NOTE: Salt & Pepper is intended to foster intelligent dialogue between professionals. This is not a dagger throwing contest. Be honest and authentic, but please also be kind and keep it classy.
In what has become a bit of a tradition at PromoKitchen, Kirby “Salt” Hasseman and Bill “Pepper” Petrie share their thoughts on the biggest branding and marketing fails of 2017. Tell us what you think!
Salt – Kirby Hasseman
Yes! It’s that time of year that Bill and I (and hopefully you) take a look back at the year that was in Branding (and branding mistakes). I don’t take a lot of pleasure in pointing out the failures of others…but there is a LOT to choose from in 2017. So here goes!
3. Dove: I understand what they were trying to do…but it was just awkward. Dove decided to create a different bottle of soap for the 7 different body types. Obviously, the idea was to empower folks to be proud of their own shape. Instead it made people even more self conscious. “Hey! I need to buy that bottle that is short and squat!”
2. EA Games: I will admit, I got help from my team on this one. Apparently, EA creates the Star Wars Battlefront 2 game. They sold the game as if it were a stand-alone game but then sold “upsells” in the game to unlock different portions. This overtly greedy behavior created a bit of a revolt and EA was not only forced to apologize, but to change the pricing structure. The lesson? When you have rabid fans, be careful not to get too greedy.
1. United Airlines: Don’t get me wrong. I travel quite a bit. And I understand that sometimes travelers can be obtuse and rude. But United started the year off by taking “poor customer service” to an extreme. In a 2017 world, you simply can’t drag a customer off a plane. The cell phones of the world will catch it.
Pepper – Bill Petrie
This is easily my favorite “Salt & Pepper” to write every year. Why, you ask? Because I get to sit back and judge how organizations can be so obtuse when it comes to their brand – and I’m really good at judging. So, my top three brand/marketing fails for the year are:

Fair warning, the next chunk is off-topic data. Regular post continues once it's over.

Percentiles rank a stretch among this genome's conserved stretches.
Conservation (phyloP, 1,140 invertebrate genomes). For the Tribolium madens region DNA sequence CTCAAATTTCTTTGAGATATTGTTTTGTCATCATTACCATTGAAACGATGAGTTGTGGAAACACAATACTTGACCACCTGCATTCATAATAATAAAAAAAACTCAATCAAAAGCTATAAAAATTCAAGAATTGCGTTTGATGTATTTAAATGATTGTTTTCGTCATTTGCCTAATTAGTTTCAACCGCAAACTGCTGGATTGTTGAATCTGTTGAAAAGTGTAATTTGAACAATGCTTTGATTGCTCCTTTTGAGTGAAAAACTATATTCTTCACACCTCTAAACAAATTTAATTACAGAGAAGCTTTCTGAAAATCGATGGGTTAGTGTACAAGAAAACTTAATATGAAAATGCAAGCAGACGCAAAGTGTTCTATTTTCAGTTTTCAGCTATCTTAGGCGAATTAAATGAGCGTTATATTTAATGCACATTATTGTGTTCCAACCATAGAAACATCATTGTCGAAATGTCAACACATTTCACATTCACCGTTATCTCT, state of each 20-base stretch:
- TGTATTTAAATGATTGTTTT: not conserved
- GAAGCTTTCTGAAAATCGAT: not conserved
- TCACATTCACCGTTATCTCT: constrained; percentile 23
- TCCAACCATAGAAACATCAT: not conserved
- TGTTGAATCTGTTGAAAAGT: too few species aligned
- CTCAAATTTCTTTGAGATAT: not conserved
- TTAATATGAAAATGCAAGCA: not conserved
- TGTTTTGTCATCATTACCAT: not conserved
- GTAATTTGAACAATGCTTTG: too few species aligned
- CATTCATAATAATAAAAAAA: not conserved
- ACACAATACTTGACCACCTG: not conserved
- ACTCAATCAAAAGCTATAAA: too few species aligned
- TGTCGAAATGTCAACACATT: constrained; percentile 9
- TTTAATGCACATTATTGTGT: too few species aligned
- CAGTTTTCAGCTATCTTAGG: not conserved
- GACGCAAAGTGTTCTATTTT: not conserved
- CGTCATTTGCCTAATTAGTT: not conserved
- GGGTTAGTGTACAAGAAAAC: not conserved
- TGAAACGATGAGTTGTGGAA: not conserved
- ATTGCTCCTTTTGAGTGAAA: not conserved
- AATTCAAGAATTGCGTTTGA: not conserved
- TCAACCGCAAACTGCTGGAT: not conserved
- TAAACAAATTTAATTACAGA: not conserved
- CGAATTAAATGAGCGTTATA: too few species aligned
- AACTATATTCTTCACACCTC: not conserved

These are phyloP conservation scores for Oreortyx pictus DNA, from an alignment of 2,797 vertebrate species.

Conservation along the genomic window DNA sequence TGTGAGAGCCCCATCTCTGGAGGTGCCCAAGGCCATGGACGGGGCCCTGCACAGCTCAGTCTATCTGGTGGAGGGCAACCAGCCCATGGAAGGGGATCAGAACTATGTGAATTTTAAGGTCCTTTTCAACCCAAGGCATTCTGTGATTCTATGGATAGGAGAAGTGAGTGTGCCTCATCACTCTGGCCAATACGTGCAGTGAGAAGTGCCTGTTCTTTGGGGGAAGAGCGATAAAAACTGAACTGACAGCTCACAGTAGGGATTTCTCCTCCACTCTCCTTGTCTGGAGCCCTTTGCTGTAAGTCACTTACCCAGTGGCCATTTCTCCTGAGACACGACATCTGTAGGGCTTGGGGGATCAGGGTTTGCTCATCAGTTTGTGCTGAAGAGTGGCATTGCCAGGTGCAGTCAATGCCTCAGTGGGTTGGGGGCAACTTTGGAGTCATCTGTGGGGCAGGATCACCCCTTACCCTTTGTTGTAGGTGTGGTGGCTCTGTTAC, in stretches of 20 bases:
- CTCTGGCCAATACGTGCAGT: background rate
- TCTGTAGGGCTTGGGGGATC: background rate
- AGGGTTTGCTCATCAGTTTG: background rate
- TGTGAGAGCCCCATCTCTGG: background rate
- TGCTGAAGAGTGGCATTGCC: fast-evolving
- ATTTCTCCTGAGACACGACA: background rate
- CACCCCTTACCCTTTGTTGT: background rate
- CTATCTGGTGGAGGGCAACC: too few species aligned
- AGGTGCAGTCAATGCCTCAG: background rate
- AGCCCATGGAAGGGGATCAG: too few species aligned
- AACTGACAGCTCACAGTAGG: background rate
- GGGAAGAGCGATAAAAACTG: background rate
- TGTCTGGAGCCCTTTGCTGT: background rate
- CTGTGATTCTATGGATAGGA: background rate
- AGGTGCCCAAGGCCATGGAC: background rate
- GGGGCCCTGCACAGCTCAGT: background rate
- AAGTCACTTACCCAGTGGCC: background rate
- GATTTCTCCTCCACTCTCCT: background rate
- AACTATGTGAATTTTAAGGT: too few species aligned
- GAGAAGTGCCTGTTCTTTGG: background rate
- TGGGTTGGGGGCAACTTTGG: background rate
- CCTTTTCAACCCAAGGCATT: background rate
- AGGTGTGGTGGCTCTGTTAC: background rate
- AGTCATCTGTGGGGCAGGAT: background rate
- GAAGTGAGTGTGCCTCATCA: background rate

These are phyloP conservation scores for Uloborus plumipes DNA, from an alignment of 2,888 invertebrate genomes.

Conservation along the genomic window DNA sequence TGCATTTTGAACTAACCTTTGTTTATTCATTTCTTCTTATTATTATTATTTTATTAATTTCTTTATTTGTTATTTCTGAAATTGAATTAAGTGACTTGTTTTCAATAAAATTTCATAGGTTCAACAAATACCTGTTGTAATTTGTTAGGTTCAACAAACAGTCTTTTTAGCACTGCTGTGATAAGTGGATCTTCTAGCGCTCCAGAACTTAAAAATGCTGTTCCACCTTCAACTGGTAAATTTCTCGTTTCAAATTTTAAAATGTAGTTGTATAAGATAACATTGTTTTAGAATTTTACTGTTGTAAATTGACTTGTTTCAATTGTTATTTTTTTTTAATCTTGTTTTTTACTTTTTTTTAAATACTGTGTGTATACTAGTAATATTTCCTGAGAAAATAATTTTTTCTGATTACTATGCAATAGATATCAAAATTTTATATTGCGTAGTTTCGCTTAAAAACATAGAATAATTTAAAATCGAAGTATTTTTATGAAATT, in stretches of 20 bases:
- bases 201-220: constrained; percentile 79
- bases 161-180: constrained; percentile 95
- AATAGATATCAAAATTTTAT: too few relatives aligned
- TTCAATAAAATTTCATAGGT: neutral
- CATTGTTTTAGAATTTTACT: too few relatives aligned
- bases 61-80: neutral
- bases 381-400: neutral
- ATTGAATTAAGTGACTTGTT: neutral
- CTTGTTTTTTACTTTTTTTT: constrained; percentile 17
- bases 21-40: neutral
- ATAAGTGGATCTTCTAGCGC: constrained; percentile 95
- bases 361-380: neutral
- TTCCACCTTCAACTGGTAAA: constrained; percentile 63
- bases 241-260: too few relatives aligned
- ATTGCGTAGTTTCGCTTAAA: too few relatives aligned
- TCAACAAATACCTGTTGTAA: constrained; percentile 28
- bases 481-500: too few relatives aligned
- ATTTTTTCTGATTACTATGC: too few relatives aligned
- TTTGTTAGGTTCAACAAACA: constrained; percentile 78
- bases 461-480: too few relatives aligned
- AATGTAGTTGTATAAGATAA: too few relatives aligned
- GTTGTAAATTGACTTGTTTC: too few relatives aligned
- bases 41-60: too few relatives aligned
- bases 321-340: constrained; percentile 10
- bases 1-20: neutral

3. Adidas – We all recall the horror of the Boston Marathon bombing in April 2013. Well, apparently everyone recalled it but Adidas. As they sent an email to finishers of the 2017 event with the subject line of, “Congratulations, you survived the Boston Marathon.” Are you kidding me? Who is proofing things Herzogenaurach, Germany? Bottom line, you HAVE to be more sensitive than that and Adidas completely missed the mark.
2. McDonald’s – Politics and food generally don’t mix. Heck, these days, politics and just about anything don’t mix. However, Mayor McCheese (I assume he runs the company’s twitter account) posted and pinned a tweet after the inauguration of Donald Trump that read, “you are actually a disgusting excuse of a president and we would love to have @barackobama back. Also, you have tiny hands.” Regardless of political leanings, a post like this will alienate at least half of your audience, so why do it? McDonald’s eventually apologized and claimed to be hacked -insert eyeroll here-.
1. Pepsi – The definition of tone-deaf: Pepsi’s decision to tie in a Kardashian (Kendall, in this case) with their awkward attempt to join forces with the #blacklivesmatter movement. The video featured people of all shapes, sizes, and colors enjoying the sugary beverage with police with Kendall Kardashian stopping all manner of racial tension by offering a cop a Pepsi. When there is a social movement afoot – especially one where a group of people feels oppressed – it’s not a good idea to try to piggy back on it to sell your inferior cola.